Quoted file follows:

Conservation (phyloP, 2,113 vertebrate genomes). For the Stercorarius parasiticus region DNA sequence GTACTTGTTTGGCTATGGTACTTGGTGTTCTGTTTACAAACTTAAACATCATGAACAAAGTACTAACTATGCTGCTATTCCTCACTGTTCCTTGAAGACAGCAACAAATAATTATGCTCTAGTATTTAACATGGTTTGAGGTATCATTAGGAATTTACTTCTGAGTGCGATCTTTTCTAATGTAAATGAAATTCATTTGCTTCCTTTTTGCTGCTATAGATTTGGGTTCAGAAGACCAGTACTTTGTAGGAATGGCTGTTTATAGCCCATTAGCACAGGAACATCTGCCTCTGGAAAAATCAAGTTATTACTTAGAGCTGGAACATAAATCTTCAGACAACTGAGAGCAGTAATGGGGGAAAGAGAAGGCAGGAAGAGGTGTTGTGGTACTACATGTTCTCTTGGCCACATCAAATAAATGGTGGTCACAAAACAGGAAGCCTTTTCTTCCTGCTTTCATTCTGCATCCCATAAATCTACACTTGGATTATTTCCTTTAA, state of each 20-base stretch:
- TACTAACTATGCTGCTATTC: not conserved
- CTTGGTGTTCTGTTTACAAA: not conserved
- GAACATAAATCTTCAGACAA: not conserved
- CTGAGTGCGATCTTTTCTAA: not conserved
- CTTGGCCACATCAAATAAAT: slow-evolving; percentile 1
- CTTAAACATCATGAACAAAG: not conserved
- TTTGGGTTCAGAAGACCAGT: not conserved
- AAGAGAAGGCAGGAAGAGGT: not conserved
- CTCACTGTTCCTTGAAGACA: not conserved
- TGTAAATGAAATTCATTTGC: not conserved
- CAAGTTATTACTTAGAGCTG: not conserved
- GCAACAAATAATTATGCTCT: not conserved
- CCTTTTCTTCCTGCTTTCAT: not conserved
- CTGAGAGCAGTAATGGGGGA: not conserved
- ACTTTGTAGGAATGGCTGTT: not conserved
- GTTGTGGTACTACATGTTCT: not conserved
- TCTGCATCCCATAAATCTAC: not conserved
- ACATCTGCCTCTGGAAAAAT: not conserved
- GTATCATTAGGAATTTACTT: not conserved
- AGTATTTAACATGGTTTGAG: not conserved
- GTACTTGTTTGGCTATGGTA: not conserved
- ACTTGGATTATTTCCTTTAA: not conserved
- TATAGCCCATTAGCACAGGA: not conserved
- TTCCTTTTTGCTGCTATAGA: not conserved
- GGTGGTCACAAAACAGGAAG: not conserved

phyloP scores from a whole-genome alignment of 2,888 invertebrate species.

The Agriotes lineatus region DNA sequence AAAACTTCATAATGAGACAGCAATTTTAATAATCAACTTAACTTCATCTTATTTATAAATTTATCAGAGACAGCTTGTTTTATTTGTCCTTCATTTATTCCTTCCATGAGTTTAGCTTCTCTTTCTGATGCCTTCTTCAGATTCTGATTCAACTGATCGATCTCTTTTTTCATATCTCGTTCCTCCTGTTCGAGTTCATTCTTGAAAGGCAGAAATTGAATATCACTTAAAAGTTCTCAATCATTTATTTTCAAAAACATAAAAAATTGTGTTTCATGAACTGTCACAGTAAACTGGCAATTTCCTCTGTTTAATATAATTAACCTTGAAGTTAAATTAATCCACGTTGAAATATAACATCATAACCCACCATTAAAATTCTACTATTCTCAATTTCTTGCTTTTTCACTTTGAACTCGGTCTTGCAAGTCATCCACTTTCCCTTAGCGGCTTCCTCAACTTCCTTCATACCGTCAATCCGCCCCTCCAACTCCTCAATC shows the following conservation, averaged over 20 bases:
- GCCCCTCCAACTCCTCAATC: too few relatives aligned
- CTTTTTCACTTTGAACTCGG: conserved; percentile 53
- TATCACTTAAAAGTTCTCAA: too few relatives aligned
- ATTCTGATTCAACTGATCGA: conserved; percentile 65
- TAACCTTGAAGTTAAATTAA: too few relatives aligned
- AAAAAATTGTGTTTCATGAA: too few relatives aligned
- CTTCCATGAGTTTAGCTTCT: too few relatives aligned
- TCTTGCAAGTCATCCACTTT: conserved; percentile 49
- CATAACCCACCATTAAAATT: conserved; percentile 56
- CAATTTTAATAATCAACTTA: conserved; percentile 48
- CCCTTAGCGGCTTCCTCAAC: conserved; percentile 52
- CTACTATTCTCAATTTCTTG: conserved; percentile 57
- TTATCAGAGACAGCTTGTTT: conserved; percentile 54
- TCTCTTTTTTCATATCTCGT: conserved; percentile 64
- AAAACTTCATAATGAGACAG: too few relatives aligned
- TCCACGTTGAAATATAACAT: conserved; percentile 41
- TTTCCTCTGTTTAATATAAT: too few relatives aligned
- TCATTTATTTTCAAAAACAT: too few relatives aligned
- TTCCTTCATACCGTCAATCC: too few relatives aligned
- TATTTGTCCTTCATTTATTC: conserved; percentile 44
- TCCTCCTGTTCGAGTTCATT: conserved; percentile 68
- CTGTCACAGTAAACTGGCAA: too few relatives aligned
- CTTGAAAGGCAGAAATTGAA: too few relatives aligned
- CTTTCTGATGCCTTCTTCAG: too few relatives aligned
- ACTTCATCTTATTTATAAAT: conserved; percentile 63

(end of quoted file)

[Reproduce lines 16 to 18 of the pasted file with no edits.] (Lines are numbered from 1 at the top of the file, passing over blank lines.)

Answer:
- ACTTTGTAGGAATGGCTGTT: not conserved
- GTTGTGGTACTACATGTTCT: not conserved
- TCTGCATCCCATAAATCTAC: not conserved